Disaster Recovery in Healthcare – Let’s Get Physical!

Ann Meehan

The lyrics “let’s get physical” from the 1981 hit by Olivia Newton-John comes to mind when we start talking about the various components of a disaster recovery plan (DRP) in healthcare. You don’t have to don your neon leggings, legwarmers or headband to get on board. You can get started by asking a few key questions about critical components of your DRP to ensure physical safeguards around PHI are addressed.

In a recent blog entitled “Leveraging IG to Enhance Your Preparedness for Hurricane Season“, Karen Snyder, director of Healthcare & Life Sciences Channels & Solutions at Iron Mountain, outlines key steps for disaster planning. Step 1 is to establish data backup and disaster recovery plans. Those plans should address physical records, including paper, images, microfilm, microfiche, slides and blocks, as well as other considerations, for ensuring that PHI is protected and can be quickly accessed for continuity of patient care.
Consider the following physical aspects when developing your disaster recovery plan:
1. Where is your DRP stored and how will you ensure access in the event your systems, intranet or entire site goes down?
  • Consider saving your DRP on an application that can be accessed in the event that your intranet is down.
  • Does staff know where the DRP is and are they familiar with the plan as well as individual responsibilities for protecting physical records?
IG practices require a DRP that has been vetted, approved, tested and staff is educated.
2. Do you know where PHI is located?
  • Consider paper records containing PHI. You may still have some paper records onsite in HIM. But also, think outside the HIM department. What about hospital departments or provider-based clinics? Do you have an inventory of paper records? Are those records classified so you can easily identify those with protected health, personally identifiable or confidential business information?
  • Consider laboratory specimens, blocks and slides.
  • Consider images and monitor strips that aren’t part of the paper or electronic medical record and may be filed in special file systems or cartons.
  • Consider PHI physically stored on other types of media, such as discs, thumb drives, or other.
  • Prepare an inventory of where all PHI and critical business records are housed whether paper-based, electronic, or on other types of media as indicated above.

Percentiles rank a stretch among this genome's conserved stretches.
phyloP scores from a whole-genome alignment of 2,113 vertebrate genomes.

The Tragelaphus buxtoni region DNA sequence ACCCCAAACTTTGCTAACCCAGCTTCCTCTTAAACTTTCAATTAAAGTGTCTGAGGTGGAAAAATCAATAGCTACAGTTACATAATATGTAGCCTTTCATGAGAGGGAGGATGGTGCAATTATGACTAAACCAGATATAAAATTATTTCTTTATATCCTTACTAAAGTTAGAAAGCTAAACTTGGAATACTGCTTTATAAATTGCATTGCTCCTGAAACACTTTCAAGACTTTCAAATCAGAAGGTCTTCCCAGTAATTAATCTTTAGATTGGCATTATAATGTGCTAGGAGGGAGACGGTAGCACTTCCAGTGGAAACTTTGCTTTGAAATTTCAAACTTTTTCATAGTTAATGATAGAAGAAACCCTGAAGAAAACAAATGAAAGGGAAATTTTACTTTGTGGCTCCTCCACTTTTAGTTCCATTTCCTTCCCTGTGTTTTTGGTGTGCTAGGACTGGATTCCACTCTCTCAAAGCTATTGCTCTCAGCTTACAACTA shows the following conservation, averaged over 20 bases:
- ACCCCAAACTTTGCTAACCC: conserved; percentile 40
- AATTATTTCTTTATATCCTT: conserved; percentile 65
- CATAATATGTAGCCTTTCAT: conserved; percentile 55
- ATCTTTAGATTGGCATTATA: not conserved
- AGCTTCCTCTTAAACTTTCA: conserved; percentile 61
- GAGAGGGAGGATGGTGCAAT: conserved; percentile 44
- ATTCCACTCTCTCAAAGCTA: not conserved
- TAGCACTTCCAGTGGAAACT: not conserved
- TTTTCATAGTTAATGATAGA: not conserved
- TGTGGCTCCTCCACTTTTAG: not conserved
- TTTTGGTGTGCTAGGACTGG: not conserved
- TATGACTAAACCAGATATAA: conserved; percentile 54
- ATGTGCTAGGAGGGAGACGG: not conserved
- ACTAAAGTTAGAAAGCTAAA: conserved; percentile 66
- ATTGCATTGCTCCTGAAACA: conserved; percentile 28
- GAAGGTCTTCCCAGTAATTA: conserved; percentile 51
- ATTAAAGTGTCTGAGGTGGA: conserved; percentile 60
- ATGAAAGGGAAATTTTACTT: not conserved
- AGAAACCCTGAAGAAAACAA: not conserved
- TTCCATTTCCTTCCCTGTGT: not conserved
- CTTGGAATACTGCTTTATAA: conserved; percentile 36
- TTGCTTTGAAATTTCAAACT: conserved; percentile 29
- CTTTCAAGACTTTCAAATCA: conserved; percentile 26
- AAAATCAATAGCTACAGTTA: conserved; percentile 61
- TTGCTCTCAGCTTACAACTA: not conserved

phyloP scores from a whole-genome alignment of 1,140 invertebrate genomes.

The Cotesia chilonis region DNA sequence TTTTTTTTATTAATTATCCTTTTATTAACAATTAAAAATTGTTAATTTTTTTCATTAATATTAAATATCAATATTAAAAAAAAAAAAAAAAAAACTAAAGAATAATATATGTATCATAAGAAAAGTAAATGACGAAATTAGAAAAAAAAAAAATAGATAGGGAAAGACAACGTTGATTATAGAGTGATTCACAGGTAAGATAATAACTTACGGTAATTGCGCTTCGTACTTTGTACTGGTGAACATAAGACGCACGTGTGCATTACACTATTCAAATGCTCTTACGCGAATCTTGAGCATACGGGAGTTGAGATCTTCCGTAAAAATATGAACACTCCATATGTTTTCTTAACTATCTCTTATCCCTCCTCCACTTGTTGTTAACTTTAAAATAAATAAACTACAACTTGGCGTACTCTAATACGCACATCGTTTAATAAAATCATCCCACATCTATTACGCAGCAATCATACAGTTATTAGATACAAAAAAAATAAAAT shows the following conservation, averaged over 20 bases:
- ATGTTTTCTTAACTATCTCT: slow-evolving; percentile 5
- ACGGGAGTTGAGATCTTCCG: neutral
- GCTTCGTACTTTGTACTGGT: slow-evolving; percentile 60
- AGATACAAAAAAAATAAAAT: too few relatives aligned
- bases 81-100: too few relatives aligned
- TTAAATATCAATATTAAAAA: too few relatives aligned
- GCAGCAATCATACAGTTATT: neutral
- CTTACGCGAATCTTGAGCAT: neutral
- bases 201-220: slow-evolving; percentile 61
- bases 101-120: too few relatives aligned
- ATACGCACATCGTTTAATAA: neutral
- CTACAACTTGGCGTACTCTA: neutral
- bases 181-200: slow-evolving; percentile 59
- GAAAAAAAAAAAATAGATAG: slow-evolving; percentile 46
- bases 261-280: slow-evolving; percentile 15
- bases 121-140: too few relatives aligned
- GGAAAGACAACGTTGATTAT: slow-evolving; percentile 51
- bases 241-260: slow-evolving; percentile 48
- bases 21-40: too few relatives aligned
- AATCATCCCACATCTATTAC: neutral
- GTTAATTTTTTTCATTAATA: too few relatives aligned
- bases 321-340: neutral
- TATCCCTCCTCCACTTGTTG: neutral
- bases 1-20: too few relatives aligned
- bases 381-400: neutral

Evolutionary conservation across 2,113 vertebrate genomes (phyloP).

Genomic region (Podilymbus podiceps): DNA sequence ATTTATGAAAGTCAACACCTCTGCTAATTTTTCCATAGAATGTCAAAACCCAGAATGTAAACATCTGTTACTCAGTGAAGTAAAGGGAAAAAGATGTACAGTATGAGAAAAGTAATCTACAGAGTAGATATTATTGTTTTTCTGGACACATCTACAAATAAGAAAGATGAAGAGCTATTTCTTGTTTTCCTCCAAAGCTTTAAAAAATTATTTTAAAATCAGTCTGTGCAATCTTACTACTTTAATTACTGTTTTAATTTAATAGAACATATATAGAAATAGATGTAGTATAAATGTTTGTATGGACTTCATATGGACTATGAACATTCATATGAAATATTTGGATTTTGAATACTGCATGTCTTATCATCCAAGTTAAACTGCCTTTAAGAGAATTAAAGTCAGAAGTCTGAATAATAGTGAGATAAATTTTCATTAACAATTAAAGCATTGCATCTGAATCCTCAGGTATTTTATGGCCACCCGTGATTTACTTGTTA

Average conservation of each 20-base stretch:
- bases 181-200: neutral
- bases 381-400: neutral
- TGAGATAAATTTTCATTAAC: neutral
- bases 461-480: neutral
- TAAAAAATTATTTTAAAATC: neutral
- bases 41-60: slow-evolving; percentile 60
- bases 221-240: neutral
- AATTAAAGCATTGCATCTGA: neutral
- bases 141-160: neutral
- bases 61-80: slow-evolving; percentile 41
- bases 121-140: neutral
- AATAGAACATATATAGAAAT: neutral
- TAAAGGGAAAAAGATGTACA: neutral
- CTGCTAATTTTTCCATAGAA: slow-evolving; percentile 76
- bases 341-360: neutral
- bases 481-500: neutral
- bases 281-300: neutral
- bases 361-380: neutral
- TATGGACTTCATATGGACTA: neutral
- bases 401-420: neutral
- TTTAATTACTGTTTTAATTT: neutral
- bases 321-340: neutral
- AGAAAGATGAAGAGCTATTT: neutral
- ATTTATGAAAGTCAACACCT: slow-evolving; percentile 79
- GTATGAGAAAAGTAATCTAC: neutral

“You don’t know what you don’t know” isn’t a good approach in healthcare and particularly in the event of a disaster. IG practices dictate the need for a comprehensive, documented information inventory.
3. Do you know how the physical PHI is protected?
Consider the environmental conditions where physical records are located? Is shelving appropriately positioned off the floor and from the ceiling? Are sprinklers in place? Is the space designed for record storage? Is it dry, weather and disaster resilient?
  • Consider one central location that can ensure all forms of protection for physical records containing PHI, including proper shelving, fire protections, and appropriate access.
  • While IG practices don’t prescribe how you store your records, there are requirements around protecting your information to ensure that PHI is available and appropriately accessed for patient care.
4. Do you have a downtime plan?
  • Where are down time forms and are they accessible?
  • Is your downtime plan and procedure accessible in the event of a disaster?
5. How does your organization handle backup of PHI?
  • Are backups onsite or offsite in a geographically dispersed area?
  • Do you have PHI stored in the cloud?
  • Can PHI be quickly accessed and restored?
IG practices provide the guardrails around how all types of information should be managed. PHI is a very important subset of your organization’s information and ensuring that it is available in the event of any type of disaster is critical to your mission of quality patient care.
It’s not so much “if” but “when” your organization will be effected by a natural or human-induced disaster. Are you ready? Now, “let’s get physical!”

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